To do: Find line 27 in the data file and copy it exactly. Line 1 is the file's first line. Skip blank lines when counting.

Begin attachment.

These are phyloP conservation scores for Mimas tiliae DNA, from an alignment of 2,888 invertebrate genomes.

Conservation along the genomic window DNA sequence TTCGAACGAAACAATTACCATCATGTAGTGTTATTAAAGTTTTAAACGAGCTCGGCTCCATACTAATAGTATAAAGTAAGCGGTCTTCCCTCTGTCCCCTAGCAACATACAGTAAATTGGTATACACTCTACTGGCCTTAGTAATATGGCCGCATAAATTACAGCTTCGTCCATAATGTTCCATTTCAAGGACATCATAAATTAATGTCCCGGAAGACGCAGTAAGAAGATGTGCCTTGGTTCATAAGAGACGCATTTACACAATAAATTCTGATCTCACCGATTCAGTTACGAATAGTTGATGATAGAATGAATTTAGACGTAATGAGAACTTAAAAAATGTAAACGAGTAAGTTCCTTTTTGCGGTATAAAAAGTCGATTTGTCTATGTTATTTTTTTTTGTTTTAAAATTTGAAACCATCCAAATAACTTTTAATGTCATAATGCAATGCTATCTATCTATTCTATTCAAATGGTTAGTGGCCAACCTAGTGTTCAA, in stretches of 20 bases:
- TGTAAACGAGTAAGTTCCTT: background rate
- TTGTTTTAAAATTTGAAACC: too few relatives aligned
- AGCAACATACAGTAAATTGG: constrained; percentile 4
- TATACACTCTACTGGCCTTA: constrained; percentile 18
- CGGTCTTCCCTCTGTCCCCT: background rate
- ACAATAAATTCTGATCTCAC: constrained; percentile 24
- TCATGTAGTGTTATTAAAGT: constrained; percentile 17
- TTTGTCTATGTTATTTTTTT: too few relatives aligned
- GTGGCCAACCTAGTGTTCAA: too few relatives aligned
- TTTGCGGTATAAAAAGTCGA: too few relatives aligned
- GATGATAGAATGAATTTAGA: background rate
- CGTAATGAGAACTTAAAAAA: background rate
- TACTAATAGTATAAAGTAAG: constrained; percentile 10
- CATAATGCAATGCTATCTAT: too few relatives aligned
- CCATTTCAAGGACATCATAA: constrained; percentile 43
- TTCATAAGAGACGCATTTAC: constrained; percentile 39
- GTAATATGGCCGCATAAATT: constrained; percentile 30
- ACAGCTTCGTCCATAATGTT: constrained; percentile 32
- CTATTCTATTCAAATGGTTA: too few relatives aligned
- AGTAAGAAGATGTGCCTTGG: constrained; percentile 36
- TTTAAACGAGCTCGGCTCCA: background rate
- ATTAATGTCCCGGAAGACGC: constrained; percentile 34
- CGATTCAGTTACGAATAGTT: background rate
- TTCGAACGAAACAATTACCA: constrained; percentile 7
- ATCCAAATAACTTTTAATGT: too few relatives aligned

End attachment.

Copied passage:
- ATCCAAATAACTTTTAATGT: too few relatives aligned